DREAM Act is an acronym for the Development, Relief and Education for Alien Minors Act. This nickname was given to past legislation that attempted to legalize the status of an estimated 1.8 million young people living in America who were brought here as children by undocumented immigrant parents, many at a very young age. Most of these children have grown up thinking they were U.S. citizens only to discover their assumptions were in error when they applied for a driver’s license or social security card. These “illegal” Americans, many of whom have graduated from our schools and served in our military, are subject to deportation should they be detained by immigration or law enforcement officials. Most of these young people have never known any home other than America and are not familiar with the country they would be deported to. The Obama administration has suspend deportations of Dream kids. However, this action does not alter or confer lawful immigration status to an individual or provide them a path to citizenship.

Pending Legislation: None

I oppose reforming current DREAM ACT policy

I support giving citizenship to undocumented children who have grown up in the U.S. and authorize the Secretary of Homeland Security to cancel the removal of, and adjust to conditional permanent resident status, an alien who entered the United States before his or her 16th birthday and has been present in the United States for at least five years immediately preceding enactment of this Act; is a person of good moral character and is not inadmissible or deportable under specified grounds of the Immigration and Nationality Act; at the time of application, has been admitted to an institution of higher education or has earned a high school or equivalent diploma; from the age of 16 and older, has never been under a final order of exclusion, deportation, or removal; and was under age 35 on the date of this Act’s enactment, and wish to identify a legislator who will reintroduce S.729 – Development, Relief, and Education for Alien Minors Act of 2009 (111th Congress 2009-2010)

 Posted by at 12:00 am
Jan 152015
 

Nearly two-thirds of all undocumented immigrants have lived in the U.S. for at least 10 years and nearly half are parents of minor children. Additionally, a large number of immigrant households are composed of mixed status families where one or both parents are non-citizens and one or more children are citizens. Undocumented immigrant families face many challenges including the trauma of migration, adjusting to a new culture, fear, poverty, finding work and the inability to access social services. Federal data shows that almost one in four people deported in 2010 was the mother or father of an American citizen. Child advocates claim that as deportation rates increase, so does the number of children from immigrant families placed in foster care. It is estimated that more than 5,000 children are currently living in foster care because their immigrant parents have been either detained or deported. In many cases these families never reunite. Advocates say Child Protective Service workers are reluctant to undertake reunification efforts when a parent is facing deportation or has been deported. Often, most don’t have the language skills to communicate with immigrant parents and are not aware of help offered by the Mexico Consulate in locating deported parents.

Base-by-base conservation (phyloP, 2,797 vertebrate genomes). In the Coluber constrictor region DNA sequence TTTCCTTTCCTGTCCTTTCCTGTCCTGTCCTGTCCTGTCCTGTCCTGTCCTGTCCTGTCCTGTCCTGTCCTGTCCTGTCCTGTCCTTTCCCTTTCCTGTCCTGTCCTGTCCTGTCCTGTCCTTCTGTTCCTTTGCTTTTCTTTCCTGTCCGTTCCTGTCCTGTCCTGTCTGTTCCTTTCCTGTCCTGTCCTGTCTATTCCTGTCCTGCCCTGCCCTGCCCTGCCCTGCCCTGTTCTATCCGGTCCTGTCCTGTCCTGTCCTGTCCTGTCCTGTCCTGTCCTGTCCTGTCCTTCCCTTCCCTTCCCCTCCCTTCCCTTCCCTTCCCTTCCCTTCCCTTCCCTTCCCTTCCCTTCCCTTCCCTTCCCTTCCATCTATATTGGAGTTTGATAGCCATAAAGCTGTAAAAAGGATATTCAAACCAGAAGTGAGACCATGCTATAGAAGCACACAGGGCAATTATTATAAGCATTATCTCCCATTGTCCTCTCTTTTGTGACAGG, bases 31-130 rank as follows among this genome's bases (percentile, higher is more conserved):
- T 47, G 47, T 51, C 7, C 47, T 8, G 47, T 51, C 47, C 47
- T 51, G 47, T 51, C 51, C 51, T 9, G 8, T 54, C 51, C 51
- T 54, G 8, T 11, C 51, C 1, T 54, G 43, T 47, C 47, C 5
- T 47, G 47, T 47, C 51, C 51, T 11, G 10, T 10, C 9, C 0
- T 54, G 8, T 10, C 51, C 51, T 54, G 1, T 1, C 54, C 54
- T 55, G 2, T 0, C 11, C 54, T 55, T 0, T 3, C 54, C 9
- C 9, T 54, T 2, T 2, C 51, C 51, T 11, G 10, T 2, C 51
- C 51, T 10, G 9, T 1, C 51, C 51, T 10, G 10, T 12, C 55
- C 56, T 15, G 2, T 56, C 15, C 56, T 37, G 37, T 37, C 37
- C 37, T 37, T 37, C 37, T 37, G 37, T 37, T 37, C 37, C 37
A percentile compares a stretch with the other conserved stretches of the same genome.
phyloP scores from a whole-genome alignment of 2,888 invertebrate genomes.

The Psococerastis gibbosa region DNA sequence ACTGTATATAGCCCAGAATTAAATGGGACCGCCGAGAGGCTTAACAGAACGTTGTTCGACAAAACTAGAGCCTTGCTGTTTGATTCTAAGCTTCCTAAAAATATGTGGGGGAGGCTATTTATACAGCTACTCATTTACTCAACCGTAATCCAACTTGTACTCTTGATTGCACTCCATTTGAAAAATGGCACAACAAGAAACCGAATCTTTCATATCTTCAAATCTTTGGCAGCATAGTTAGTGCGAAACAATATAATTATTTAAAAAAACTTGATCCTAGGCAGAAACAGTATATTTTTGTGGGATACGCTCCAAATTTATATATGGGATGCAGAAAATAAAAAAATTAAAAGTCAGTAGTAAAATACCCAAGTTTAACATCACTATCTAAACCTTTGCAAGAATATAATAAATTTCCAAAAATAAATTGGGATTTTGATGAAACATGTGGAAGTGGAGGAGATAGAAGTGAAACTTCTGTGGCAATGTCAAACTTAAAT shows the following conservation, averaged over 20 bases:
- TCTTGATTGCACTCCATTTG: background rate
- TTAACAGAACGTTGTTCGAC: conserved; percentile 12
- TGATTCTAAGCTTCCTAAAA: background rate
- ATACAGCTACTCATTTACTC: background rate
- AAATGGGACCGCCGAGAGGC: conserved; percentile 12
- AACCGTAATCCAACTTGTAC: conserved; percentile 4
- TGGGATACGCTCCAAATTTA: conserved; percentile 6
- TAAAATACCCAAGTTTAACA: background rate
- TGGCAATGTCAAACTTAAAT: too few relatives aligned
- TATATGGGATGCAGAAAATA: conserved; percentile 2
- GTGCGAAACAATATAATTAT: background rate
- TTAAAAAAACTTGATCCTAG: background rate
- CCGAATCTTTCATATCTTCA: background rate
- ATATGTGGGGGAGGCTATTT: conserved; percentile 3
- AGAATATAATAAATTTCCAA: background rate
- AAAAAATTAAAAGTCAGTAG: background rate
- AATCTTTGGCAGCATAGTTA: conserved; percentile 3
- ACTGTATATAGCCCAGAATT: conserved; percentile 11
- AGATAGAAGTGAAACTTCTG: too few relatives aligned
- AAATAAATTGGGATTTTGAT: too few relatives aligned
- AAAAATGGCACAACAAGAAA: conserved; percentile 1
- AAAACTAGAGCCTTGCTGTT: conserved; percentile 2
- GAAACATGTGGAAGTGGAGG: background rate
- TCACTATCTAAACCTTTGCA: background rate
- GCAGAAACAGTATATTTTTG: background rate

Pending Legislation:

H.R.406 – To provide discretionary authority to an immigration judge to determine that an alien parent of a United States citizen child should not be ordered removed, deported, or excluded from the United States

I oppose reforming current immigrant family policy and wish to defeat H.R.406

I support amending the Immigration and Nationality Act, in the case of an alien subject to removal, deportation, or exclusion and who is the parent of a U.S. citizen child, to authorize an immigration judge to decline to order such removal if the judge determines such action to be against the child’s best interests, and wish to pass H.R.406

 Posted by at 12:00 am
Jan 152015
 

Undocumented American immigrants are drawn to the armed forces for the same reasons native-born Americans are. These include a steady job, the military lifestyle and patriotism. Many undocumented immigrants who join the U.S. military erroneously assume that citizenship goes along with enlisting. Policy changes by the Department of Homeland Security have made it much easier and faster for the Immigration and Customs Enforcement Service (ICE) to deport undocumented people, including military veterans. Our government has already deported 12,000 military veterans. ICE agents are supposed to take into account military service before making a decision to deport a veteran. ICE is also supposed inform the vet that he has the right to apply for citizenship even while being processed for deportation. Under a 1990’s law, a legal resident, including U.S. military veterans, can have their legal residency revoked and be deported if convicted of a crime, including crimes that occurred years earlier and for which the offender has served his sentence. Veterans facing deportation are still entitled to various educational and medical benefits but advocates say most don’t get the chance to use them because immigration officials are very aggressive in their efforts to deport undocumented people, regardless of whether they are veterans or not.